53 pages 1 hour read

George Eliot

Silas Marner

Fiction | Novel | Adult | Published in 1861

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Summary and Study Guide


Silas Marner: The Weaver of Raveloe is the third novel by Mary Ann Evans, published under the pseudonym George Eliot. The realist novel portrays the life of a weaver in 1800s England against the backdrop of the Industrial Revolution. The novel has been adapted into films, radio plays, theatrical productions, and television shows.

This guide refers to the 2021 Alma Classics edition.

Content Warning: This guide discusses addiction and depression, which feature in Silas Marner.

Plot Summary

Silas Marner is set in the early 19th century. The eponymous Silas Marner is a working-class weaver who lives in the village of Raveloe in Northern England. Since he does not come from Raveloe, many of the locals treat him with suspicion. He lives alone on the edge of the town, and he occasionally experiences undiagnosed convulsive fits. Silas previously lived in a different region of Northern England, called Lantern Yard. However, he was forced to leave after being falsely accused of stealing from his local church, where he was also a member of the congregation. The people of Lantern Yard drove Silas out of town, forcing him to end his engagement to a local woman. His former fiancée instead married William Dane, Silas’s supposed best friend, who may have framed Silas for the theft.

Silas is deeply affected by the false accusation. He finds no comfort or familiarity in Raveloe, so he dedicates his time to his solitary work. When he tries to reach out to his neighbors by suggesting an herbal remedy for an illness, the locals accuse him of meddling in witchcraft. Since he has few expenses and no one to socialize with, Silas hoards his earnings and becomes obsessed with accumulating wealth. He lives a miserly lifestyle; each night, he pulls his stash of money from its hiding place to carefully count it out. Silas spends 15 years living like this.

The richest man in Raveloe is Squire Cass. His sons, Godfrey and Dunstan (nicknamed Dunsey) are very different. The young Dunsey often bullies his good-natured older brother. Godfrey loves a woman named Nancy Lammeter, though he is secretly married to Molly Farren, who is addicted to opium. Godfrey was cajoled into marrying Molly by his cruel and greedy brother. Dunsey threatens to reveal the marriage if Godfrey does not do as he says, thus covering up his own theft and indiscretions.

One night, Dunsey steals two bags of Silas’s precious gold coins. Silas discovers that he has been robbed and sinks into a deep depression. The locals try to help Silas, but he refuses their aid after years of isolation. Dunsey vanishes with the gold. Since this is not the first time that he has disappeared, few locals notice. A passing peddler is blamed for the theft.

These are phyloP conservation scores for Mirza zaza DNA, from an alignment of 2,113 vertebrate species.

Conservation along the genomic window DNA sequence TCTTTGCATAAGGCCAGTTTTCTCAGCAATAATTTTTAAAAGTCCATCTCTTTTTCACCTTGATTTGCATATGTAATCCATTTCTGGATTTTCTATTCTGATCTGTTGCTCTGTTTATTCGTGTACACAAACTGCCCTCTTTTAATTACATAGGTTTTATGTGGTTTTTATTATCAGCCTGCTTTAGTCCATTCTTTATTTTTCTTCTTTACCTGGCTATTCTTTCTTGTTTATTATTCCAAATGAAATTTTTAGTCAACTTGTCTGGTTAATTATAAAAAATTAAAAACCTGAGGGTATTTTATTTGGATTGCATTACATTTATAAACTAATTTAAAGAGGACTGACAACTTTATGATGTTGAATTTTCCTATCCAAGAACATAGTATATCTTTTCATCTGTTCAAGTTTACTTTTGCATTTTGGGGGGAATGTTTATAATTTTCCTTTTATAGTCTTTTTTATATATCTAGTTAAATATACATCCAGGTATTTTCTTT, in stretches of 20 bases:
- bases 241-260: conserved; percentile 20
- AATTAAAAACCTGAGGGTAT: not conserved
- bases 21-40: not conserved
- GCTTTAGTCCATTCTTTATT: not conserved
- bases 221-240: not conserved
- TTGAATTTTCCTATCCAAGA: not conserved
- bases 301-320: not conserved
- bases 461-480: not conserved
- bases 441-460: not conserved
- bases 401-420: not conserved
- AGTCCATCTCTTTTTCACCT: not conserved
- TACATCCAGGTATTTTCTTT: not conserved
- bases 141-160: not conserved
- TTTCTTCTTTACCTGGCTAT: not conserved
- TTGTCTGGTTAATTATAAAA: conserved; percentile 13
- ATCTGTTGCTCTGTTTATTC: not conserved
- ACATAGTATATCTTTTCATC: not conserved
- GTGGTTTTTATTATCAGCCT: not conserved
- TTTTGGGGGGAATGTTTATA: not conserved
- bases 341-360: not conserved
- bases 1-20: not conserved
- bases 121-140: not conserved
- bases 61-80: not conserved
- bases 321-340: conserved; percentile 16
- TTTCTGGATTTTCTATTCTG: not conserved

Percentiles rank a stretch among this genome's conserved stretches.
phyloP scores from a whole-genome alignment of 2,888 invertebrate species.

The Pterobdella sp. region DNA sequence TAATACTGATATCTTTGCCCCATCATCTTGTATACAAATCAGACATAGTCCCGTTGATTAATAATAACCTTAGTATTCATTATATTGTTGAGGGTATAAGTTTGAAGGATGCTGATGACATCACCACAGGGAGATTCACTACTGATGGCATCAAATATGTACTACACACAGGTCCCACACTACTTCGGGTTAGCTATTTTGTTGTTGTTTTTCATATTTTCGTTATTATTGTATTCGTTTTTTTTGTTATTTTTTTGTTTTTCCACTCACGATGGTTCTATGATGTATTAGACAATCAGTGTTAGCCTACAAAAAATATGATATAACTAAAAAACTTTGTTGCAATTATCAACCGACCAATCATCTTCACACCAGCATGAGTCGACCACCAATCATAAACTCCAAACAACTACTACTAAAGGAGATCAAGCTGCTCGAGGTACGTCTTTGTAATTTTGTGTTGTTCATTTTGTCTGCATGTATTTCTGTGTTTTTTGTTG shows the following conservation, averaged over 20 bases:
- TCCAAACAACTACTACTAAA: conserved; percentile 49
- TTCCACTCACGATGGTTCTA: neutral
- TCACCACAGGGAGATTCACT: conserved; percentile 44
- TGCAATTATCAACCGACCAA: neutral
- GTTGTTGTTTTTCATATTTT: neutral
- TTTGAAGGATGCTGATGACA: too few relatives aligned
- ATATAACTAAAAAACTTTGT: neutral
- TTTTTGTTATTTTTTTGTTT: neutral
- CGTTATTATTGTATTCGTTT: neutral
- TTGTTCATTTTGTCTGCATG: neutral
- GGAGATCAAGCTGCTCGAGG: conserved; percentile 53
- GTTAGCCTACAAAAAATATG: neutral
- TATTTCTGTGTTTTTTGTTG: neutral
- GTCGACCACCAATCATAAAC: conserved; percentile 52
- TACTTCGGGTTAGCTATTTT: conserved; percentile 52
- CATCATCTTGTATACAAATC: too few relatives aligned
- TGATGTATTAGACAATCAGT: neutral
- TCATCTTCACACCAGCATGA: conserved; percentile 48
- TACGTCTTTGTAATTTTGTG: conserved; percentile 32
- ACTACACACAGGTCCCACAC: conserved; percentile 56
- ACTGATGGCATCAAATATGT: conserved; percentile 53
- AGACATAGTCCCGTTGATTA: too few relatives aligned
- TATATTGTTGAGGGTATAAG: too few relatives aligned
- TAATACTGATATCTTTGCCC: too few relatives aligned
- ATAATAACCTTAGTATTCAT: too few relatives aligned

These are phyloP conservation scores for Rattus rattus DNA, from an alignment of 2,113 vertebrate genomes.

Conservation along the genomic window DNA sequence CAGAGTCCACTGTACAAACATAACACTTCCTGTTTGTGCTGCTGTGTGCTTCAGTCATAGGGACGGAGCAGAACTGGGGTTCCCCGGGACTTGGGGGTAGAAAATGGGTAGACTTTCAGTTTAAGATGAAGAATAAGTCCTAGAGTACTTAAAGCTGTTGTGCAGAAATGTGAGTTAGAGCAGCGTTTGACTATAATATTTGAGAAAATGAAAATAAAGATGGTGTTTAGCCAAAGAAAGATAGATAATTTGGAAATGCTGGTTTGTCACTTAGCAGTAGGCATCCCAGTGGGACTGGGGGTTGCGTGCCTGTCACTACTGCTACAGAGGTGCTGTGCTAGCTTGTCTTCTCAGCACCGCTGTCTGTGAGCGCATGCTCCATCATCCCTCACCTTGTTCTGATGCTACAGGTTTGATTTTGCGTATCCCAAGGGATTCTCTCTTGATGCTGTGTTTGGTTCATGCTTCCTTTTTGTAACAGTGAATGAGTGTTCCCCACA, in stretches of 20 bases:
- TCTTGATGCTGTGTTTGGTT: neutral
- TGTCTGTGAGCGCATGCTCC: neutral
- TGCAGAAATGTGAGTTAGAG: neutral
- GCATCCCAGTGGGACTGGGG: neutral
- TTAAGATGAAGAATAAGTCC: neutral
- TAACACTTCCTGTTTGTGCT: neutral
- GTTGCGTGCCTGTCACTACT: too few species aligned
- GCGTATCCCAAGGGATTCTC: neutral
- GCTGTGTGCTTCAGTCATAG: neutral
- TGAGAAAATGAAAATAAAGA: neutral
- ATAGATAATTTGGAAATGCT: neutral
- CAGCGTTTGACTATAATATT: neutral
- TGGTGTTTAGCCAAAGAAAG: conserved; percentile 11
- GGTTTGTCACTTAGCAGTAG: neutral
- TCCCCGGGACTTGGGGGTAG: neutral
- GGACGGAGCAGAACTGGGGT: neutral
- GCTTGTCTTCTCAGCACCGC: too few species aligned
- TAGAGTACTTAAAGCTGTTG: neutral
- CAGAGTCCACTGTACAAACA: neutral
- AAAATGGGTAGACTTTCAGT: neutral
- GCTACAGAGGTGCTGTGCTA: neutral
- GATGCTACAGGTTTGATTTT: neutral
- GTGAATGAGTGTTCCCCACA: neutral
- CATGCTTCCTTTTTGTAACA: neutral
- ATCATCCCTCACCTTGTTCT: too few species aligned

On New Year’s Eve, Molly brings her two-year-old daughter to the party at the Cass house. She wants to reveal her marriage to Godfrey, who is growing closer to Nancy. Before Molly can reach the party, however, she collapses from opium ingestion, losing consciousness in the snow. Left alone, her child wanders away and into Silas’s house, falling asleep by the fire. Silas does not notice her, as he is suffering from a fit. When he comes to, Silas follows the child’s trail and finds Molly dead. He tries to summon help at the Cass party but, on noticing Molly, Godfrey ignores his dead wife, as he is now free to marry Nancy. He does not reveal that the young girl is his daughter.

Silas decides to take care of the motherless child. He names her Eppie, in reference to his mother and sister. Eppie revitalizes Silas. Though he no longer has his gold, he feels he now has something even more valuable. Godfrey marries Nancy, but his marriage to Molly, and the existence of his daughter, remains a secret. He covertly gives money to Silas to help with Eppie’s upbringing. Silas’s neighbor, Dolly Winthrop, also helps him to raise Eppie. Gradually, Silas integrates into the local community.

Sixteen years later, Eppie is a popular person in the village. Godfrey and Nancy are married but do not have children. Following his father’s death, Godfrey inherited the family fortune. When a stone pit near Silas’s house is drained, Dunsey’s remains are found alongside the stolen gold. Godfrey is terrified that his secrets will be similarly revealed. He tells Nancy about his first marriage and the existence of his daughter, Eppie. Nancy understands but is upset that she did not know earlier, as she and Godfrey could have adopted Eppie. She visits Silas’s house with Godfrey, who tells Eppie the truth about her lineage. Eppie announces that she would rather stay with Silas than live with Godfrey and Nancy, who still want to help however they can. Silas returns to Lantern Yard, which has radically changed through industrialization. He finds no answers to his questions about the false accusation. Eppie marries Dolly Winthrop’s son, Aaron, and they live in Silas’s house, renovated with Godfrey’s money.